1. Introduction. (H. Ohtaki). 2. Structure of Solutions by Diffraction, EXAFS, and XANES Methods. Apparatus Used for X-Ray and Neutron Diffraction and for EXAFS and XANES Measurements (H. Wakita, K. Taniguchi). Structure of Liquids and Solutions by X-Ray and Neutron Diffraction (T. Radnai et al.). Structure of Solvated Ions and Metal Complexes in Solution Studied by the Diffraction Method (H. Ohtaki et al.). Structure of Metal Complexes in Solution by the EXAFS and XANES Methods (S. Ikeda et al.). 3. Molecular Dynamics Simulations of Liquids and Solutions. Computer Experiments (K. Nakanishi). Local Composition in Lennard-Jones Mixtures (K. Nakanishi, Y. Adachi). Computer Simulations of Fluid Water and Its Liquid-Gas Interface with Carravetta-Clementi Potential (Y. Kataoka, M. Matsumoto). Hydration in Dilute Aqueous Solution of Nonelectrolytes (K. Nakanishi, K. Kinugawa). The Structure of Hydrated Ions in Aqueous Solutions as Studied by the Molecular Dynamics Simulations (H. Ohtaki, K. Heinzinger). Molecular Dynamics Studies on Electric Conductivity of Ionic Melts (I. Okada, S. Okazaki). 4. Dynamic Properties of Liquids and Solutions. Dynamic Properties of Ions in Solutions (H. Nomura, S. Koda). Dynamics of Ions and Solvent Molecules in Solution - Nuclear Magnetic Relaxation Studies (Y. Masuda, H. Yamatera). Association of Alkylammonium Salts in Nonaqueous Solvents (N. Nakamura et al.). Water and Metal Ions at Water-Amphiphile Interfaces (M. Iida, A.S. Tracey). 5. Effects of Pressure and Temperature. Pressure and Temperature Effects on Irreversible Processes in Solution (M. Nakahara). Some New Apparatus (Y. Yoshimura et al.). Molecular Conformation in Solution (Y. Taniguchi, K. Suzuki). 6. Ion-Ion and Ion-Solvent Interactions and Complex Formation in Solution. Solvent Properties and Reactions in Solution (M. Tanaka). Solute-Solvent Interactions of Metal Chelate Electrolytes (Y. Yamamoto et al.). Reaction and Activation Volumes for Some Reactions Involving Metal Complexes in Solution (S. Funahashi, M. Tanaka). Ion-Triplets as the Precursor for Electron Transfer Reactions of Coordination Compounds (K. Saito). Mechanism of Sulfur-Inversion in Platinum(II)-Thioether Complexes Revisited (M. Oki). 7. Energetic Aspects on Solute-Solvent Interactions. Thermodynamic Aspects of Complex Formation Reactions in Nonaqueous Solutions (S. Ishiguro, H. Ohtaki). Statistical Mechanical Approaches to the Structure and Thermodynamic Properties of Solutions (H. Nomura, M. Ohba). Electronic States of Ions and Molecules in Solution Studied by Photoelectron Emission Spectroscopy (I. Watanabe). Concluding Remarks. Subject Index.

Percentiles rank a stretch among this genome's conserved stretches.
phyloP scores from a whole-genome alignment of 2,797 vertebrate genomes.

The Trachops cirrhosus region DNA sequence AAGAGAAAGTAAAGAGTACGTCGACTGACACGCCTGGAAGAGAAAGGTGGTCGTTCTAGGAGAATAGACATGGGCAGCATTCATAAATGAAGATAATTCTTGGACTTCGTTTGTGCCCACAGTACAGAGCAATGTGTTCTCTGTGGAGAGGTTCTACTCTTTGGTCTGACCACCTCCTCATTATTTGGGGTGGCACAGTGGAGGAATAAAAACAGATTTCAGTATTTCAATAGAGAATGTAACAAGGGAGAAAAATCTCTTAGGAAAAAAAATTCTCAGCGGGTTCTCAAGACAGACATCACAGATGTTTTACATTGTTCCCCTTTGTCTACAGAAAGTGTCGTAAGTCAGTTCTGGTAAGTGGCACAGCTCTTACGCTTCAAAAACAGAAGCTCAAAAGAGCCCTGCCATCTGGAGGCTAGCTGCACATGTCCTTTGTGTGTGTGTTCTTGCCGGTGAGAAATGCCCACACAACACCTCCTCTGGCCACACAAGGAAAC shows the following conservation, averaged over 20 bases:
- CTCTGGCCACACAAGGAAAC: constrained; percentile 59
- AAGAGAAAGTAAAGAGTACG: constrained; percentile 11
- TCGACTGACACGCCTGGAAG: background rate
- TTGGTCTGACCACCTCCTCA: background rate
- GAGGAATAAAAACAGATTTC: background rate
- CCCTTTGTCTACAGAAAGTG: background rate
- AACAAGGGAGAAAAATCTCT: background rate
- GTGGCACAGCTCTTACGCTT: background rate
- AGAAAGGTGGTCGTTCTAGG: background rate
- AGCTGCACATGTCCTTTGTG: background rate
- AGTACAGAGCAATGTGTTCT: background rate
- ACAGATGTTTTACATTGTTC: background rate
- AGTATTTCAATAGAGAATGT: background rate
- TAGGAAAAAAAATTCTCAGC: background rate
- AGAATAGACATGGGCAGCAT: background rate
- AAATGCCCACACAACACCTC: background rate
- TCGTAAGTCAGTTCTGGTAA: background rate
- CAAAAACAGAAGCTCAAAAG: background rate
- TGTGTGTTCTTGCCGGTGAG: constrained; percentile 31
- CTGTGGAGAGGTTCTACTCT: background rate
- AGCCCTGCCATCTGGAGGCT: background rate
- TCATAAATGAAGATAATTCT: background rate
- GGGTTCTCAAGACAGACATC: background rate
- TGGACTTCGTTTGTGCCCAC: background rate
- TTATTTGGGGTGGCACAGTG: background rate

Recent advances in the study of structural and dynamic properties of solutions have provided a molecular picture of solute-solvent interactions. Although the study of thermodynamic as well as electronic properties of solutions have played a role in the development of research on the rate and mechanism of chemical reactions, such macroscopic and microscopic properties are insufficient for a deeper understanding of fast chemical and biological reactions. In order to fill the gap between the two extremes, it is necessary to know how molecules are arranged in solution and how they change their positions in both the short and long range. This book has been designed to meet these criteria.
It is possible to develop a sound microscopic picture for reaction dynamics in solution without molecular-level knowledge of how reacting ionic or neutral species are solvated and how rapidly the molecular environment is changing with time. A variety of actual examples is given as to how and when modern molecular approaches can be used to solve specific solution problems. The following tools are discussed: x-ray and neutron diffraction, EXAFS, and XANES, molecular dynamics and Monte Carlo computer simulations, Raman, infrared, NMR, fluorescence, and photoelectron emission spectroscopic methods, conductance and viscosity measurements, high pressure techniques, and statistical mechanics methods. Static and dynamic properties of ionic solvation, molecular solvation, ion-pair formation, ligand exchange reactions, and typical organic solvents are useful for bridging the gap between classical thermodynamic studies and modern single-molecule studies in the gas phase.
The book will be of interest to solution, physical, inorganic, analytical and structural chemists as well as to chemical kineticists.
- © Elsevier Science 1992
- 30th June 1992
- Elsevier Science
- eBook ISBN:
Institute for Molecular Science, Okazaki, Japan
Daido Institute of Technology, Nagoya, Japan